It was right at 9pm (the 'witching hour' for most rats around my place) when I spotted a rat emerge from the vegetation about five feet to the left of the bait station. The top rail of the fence was a perfect highway to the sun butter, but the rat hesitated. He seemed shy of the red light. I had replaced the batteries, so it was shining particularly brightly. In fact, the light looked almost more white than red. The rat started along the fence rail but quickly balked as he got closer to the brightest area centered on the bait station. Instead of continuing on, he jumped up onto the top of the fence and disappeared into the darkness of some branches that overhung into the neighbor's yard.

It was about fifteen minutes later when I spotted him again. This time he must have been on an unseen branch or vine because he was supporting himself on the other side of the fence, peeking over like the neighbor from Home Improvement.

Is that you, Wilson?

He finally worked up the nerve to stretch down from above/behind the bait station and start eating the goods I had smeared on the base of it. He was now perpendicular to me -- his head pointing down and his tail up -- but I had a perfect look at him. I raised the rifle and brought him into scope view. I centered on his head and squeezed the trigger - thunk! Through the scope I saw him leap off the fence and onto the ground, then I heard some thrashing in the bushes below. I was certain I'd hit him, but I didn't want to break cover. I was going to take all comers this night. So I waited about ten minutes for another rat to show before my curiosity got the better of me and I went out to retrieve the carcass. When I got out there, it was gone.

I searched high and low in the darkness, but could find no sign of him, not even a drop of blood was to be seen. I could clearly see where the pellet had gone into the wood of the bait station, and it looked like my shot went where I wanted it -- maybe a tad higher than intended, but it definitely looked like a trajectory that would have put it through the rat. In fact, I could even see small traces of rat hair sticking out of the hole in the wood. But no blood. Could I have somehow just barely grazed him? I doubted it, but the lack of blood or a body was hard to refute. Of course it was entirely possible that I could have wounded him gravely, but that he had enough life in him to sneak back into the thicket before expiring -- that's happened before. Another search in the daylight of the following morning did not reveal anything new. All I was left with was a tiny tuft of hair and uncertainty.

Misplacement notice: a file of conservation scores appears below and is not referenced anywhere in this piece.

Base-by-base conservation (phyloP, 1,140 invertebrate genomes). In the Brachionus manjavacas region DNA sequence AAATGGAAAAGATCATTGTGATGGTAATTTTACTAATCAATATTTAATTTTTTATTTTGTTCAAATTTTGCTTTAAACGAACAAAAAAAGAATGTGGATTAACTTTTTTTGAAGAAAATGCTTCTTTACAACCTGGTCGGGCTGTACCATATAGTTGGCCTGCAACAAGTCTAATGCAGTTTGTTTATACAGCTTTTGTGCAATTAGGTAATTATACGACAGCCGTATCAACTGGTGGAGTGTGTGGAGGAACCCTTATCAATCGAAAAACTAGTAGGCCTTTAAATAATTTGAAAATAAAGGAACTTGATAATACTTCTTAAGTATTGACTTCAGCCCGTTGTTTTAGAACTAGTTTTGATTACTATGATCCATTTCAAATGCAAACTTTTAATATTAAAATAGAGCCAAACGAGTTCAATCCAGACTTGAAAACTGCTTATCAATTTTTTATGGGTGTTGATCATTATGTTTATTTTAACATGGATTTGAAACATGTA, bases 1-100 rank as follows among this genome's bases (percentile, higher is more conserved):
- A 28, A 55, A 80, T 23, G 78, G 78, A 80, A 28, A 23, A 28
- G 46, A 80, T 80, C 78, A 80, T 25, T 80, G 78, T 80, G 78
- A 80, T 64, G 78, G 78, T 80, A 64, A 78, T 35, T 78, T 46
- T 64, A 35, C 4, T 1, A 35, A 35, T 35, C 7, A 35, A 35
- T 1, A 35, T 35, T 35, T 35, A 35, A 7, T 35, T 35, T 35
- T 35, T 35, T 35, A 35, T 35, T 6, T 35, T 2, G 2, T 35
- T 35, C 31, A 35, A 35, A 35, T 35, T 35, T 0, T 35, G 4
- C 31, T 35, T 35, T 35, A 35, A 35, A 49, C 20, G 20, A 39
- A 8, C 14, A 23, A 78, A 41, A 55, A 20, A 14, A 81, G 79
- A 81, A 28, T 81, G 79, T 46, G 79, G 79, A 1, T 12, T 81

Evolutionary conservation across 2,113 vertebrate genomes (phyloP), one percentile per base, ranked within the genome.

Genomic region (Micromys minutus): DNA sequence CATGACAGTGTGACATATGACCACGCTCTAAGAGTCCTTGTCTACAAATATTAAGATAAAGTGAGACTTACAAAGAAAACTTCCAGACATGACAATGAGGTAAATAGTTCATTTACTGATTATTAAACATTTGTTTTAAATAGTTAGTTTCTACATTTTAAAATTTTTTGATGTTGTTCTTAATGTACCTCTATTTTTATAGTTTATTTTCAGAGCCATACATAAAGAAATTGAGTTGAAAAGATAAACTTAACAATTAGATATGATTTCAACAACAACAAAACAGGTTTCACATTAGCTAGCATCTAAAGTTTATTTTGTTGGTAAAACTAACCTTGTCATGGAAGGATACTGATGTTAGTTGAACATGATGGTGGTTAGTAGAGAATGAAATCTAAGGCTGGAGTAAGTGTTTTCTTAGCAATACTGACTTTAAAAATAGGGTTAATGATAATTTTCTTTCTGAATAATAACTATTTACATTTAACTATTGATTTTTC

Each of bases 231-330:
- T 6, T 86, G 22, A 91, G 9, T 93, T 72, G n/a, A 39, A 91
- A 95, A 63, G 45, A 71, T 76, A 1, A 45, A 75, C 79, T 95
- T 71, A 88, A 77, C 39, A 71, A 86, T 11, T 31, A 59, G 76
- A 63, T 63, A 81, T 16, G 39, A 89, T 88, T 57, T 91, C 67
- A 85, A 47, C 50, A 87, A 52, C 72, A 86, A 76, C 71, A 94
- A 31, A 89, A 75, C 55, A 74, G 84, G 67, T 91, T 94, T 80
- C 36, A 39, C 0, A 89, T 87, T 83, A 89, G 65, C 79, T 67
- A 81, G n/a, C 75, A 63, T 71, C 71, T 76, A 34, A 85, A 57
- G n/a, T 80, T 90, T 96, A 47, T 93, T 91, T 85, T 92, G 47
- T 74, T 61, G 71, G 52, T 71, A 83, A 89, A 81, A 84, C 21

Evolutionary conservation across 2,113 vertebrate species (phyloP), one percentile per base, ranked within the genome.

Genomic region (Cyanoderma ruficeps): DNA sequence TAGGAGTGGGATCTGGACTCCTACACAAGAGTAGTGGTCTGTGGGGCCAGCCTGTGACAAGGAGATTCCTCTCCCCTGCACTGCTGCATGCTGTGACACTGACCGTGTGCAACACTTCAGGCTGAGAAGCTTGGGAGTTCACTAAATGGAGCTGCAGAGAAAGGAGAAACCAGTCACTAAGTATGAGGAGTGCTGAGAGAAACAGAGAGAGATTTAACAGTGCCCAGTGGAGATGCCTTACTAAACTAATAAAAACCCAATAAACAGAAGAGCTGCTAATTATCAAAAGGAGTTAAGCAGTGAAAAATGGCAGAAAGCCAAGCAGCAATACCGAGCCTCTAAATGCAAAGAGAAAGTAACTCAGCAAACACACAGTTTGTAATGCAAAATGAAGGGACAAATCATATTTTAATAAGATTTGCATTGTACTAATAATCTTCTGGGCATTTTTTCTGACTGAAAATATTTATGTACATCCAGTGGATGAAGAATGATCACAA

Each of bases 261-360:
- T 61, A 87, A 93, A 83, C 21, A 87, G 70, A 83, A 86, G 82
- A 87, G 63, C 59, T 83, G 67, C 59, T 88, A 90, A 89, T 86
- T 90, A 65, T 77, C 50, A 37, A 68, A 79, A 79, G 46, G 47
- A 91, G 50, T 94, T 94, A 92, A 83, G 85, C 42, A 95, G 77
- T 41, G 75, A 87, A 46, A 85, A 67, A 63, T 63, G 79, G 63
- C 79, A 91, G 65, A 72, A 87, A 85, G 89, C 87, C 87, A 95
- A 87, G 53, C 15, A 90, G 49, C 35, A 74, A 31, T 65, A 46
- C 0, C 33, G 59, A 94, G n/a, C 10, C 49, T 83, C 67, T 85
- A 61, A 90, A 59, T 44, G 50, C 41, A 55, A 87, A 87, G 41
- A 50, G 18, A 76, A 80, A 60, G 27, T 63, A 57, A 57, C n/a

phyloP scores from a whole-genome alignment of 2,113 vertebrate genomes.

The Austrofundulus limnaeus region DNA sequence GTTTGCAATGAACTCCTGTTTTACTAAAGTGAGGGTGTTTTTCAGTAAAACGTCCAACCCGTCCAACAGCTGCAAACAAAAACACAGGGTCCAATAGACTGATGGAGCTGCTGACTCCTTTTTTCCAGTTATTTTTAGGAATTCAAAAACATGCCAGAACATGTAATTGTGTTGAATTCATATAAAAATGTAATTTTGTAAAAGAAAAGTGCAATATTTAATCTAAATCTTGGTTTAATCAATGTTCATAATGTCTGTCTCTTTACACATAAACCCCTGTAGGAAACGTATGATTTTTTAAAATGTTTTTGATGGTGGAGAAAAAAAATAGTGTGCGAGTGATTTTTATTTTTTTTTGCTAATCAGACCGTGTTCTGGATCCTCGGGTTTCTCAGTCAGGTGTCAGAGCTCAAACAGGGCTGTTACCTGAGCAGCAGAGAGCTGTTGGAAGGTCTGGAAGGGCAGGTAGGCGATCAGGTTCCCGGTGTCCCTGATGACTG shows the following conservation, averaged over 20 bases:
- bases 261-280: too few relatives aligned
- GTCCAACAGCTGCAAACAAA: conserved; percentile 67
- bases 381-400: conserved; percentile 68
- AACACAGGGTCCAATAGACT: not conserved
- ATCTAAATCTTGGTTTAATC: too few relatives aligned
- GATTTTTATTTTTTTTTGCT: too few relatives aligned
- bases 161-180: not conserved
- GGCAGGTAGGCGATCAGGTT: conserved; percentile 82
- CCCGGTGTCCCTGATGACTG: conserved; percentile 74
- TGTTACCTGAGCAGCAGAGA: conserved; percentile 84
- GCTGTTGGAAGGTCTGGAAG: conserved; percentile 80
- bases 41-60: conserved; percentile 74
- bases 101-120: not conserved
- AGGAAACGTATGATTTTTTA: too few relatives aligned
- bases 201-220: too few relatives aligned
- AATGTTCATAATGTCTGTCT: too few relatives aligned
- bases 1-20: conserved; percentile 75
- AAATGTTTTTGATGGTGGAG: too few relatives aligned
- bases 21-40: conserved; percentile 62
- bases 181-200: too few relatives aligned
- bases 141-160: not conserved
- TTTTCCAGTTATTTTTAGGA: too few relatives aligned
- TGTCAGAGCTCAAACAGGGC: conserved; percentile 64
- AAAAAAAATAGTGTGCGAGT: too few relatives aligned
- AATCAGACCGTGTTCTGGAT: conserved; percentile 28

And like that... he's gone

However, the daylight did reveal that either he, or another rat had come back in the night and polished off the bait. So one way or another, there is more action to be had.


JP said...

"...sure, dozens of people watch that channel..." You're up to 4 readers now. I read your posts, and imagine myself out there. Where I'm at, I've got slightly bigger rodents to bag: skunks, racoons, and opossum always make their way into town and into my area. I'm looking to get a .25, probably that Walther Falcon on pyramydair. Anyway, maybe I'll bag some and shoot you a link to my works. Good plinking. JP

Kodiak said...

Definitely keep me posted on your progress. That Falcon looks like a really nice gun, and in .25 caliber it should make short work of the pests you describe. Let me know if you go with the conventional or the gas-spring version. Good luck to you and keep reading!

JP said...

Hey Kodiak, I've got a blog now, but compared to yours, it's just a bit dull. Only 2 posts, mostly consisting of describing how I can't hit water falling from a boat, and I'm just starting to get down how the software works. It's a start. Here's a link: http://madmangraphics.com/jp5/ Haven't bagged anything else, but I'll get there sometime. JP

E in V said...

Hey, It is good to hear from you again!

Amateur drawing? Surely you jest!